Household wealth data also mask the income inequality that is becoming a political hot-button issue. The world’s four biggest central banks may have expanded their collective balance sheets to a whopping $18.4 trillion, but the trillions they’ve pumped into the markets did not flow equally to all. Just 20% of the income growth during the early 1950s expansion went to the top 10% richest households, but by the current expansion their share grew to 80%, according to Pavlina Tcherneva, of the Levy Economics Institute at Bard College. Today, 76% of family wealth in America is held by the top 10% of wealthy families, and just 1% is in the hands of the bottom 50%, notes Conrad Hackett, of the Pew Research Center.

The inequality is especially acute among millennials, who are often maligned as entitled, but who—let’s be fair—came of age after 9/11 and started work during one of the worst recessions.

The percentage of 18-to-34-year-olds still living with their parents has increased to about 32% from 27% over the past decade, and the average debt a graduating college senior is saddled with swelled to $35,000 in 2015 from less than $10,000 in 1993, notes CLSA strategist Matthew Sigel. Sure, mortgage rates are cheap, and home prices have bounced back since the crisis. But with U.S. homeownership down to 63% from its recent peak of 69%, and with rents rising, many millennials aren’t enjoying the fruits of the economic recovery.
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Student debt is a particularly big albatross. Thanks to soaring tuition costs, it now makes up 11% of total household debt, versus 5% in 2008, and the burden increasingly is borne by millions of parents who have borrowed to help pay for their children’s education. A third of new student loans made recently are considered subprime, and 11% of student loans have gone 90 days or more without payment. Student debt may or may not be a ticking time bomb like subprime mortgages. It isn’t securitized and sold throughout the financial system quite like mortgage debt was, but its pervasive spread saps spending.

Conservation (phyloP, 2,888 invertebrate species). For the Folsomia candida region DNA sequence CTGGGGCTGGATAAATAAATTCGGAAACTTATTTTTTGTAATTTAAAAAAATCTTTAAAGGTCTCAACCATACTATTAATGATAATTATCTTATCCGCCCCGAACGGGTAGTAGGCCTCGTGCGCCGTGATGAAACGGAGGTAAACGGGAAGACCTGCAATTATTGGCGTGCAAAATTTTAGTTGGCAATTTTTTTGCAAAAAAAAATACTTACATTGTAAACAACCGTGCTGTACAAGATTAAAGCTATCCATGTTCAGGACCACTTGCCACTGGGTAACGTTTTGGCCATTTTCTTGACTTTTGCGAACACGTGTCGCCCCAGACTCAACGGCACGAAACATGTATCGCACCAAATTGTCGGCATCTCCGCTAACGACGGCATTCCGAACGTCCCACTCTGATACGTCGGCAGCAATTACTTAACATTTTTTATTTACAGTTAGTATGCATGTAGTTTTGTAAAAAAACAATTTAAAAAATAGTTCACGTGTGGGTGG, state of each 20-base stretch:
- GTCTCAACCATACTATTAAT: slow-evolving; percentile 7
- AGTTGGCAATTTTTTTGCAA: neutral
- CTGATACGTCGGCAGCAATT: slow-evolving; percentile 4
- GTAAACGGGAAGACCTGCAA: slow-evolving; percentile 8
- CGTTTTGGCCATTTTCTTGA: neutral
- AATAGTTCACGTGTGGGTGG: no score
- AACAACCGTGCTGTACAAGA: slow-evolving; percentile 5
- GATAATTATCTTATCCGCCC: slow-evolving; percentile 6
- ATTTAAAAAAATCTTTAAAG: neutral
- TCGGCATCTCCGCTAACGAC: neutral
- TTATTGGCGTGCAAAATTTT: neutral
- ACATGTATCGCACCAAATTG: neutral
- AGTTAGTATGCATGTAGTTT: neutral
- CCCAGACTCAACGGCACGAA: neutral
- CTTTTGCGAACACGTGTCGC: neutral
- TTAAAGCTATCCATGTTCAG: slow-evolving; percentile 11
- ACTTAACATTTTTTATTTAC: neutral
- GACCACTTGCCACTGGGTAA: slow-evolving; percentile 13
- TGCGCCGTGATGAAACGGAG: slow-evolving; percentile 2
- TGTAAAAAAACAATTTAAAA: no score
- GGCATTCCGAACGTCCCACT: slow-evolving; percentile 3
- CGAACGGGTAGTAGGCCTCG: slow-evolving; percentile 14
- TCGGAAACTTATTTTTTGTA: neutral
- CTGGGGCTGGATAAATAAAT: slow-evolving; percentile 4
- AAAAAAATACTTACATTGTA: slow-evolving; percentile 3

THERE’S A REASON “MATERIAL GIRL” EVOKES SUCH NOSTALGIA today: It’s because we’re no longer living in the same material world. Think of the U.S. as a big company—let’s call it America Inc.—with more than 100 million full-time workers, $18 trillion in sales, and $20 trillion in debt. The challenge it faces of middling growth is further compounded by escalating expenses. A detailed 2016 study by Gallup senior economist Jonathan Rothwell found that since 2007, real U.S. gross domestic product per capita has grown by just 1%, but our expenses have only gotten bigger. In particular, the share of national spending eaten up by three items—health care, housing, and education—has ballooned from 25% in 1980 to more than 36% by 2015.

It’d be one thing if consumers were getting more bang for those bucks, but Rothwell found, for instance, that literacy among 17-year-old Americans peaked in the early 1970s, and that math scores haven’t really improved much since 1986. Meanwhile, health care eats up 16.9% of our GDP, versus 8.8% for the average rich country in the Organization for Economic Cooperation and Development. No country comes even close to what Americans spend on health care each year, yet the U.S. ranks 36th in the world on life expectancy at birth.

For some time now, Stephanie Pomboy of MacroMavens has highlighted the accumulating stress on consumers. “People who save are those who have the wherewithal to save,” she says, “while poorer consumers are borrowing out of distress to fund purchases normally paid for by income.”

The fact that delinquency rates are starting to turn higher “across all segments of the consumer space, despite near record-low interest rates, is a powerful indictment of the strong consumer narrative so widely embraced,” Pomboy says. How can folks have trouble paying their debts with unemployment at 4.3%, mortgage payments low, and net worth at record highs? “One shudders to imagine what delinquencies would look like if rates actually did move up, or—heaven forbid—stocks went down,” she adds.

Of course, a big tax cut this year could help, but a spending spree isn’t guaranteed. After all, we had “a tax cut of historical proportions” when gasoline prices fell from $3.69 a gallon to about $1.76 from mid-2014 to early 2016, which was akin to a $200 billion personal tax cut, notes David Rosenberg, Gluskin Sheff’s chief economist and strategist. But consumers merely responded by raising their savings rate to 6% from 5.8%.

OVER THIS PAST WEEK, the conference board’s survey showed further moderation in, among other things, the share of respondents who plan to buy a home or a major appliance, and auto buying plans retreated to a 10-month low. “I would say that frugality is back in style,” Rosenberg writes, “But it really never did totally go away this cycle, did it?”

Perhaps that’s why stock investors increasingly are flocking to multinational companies with big foreign operations. In May, the 50 Standard & Poor’s 500 stocks with the most overseas revenue gained 4.4%, while the 50 with the most domestic sales fell 0.9%, says Bespoke Investment Group.

A stock market trading at all-time highs carries with it the burden of great expectations, but investors might be looking to the burgeoning middle class overseas to pick up the spending slack and goose the global economy. American consumers have done their fair share, and they deserve a break.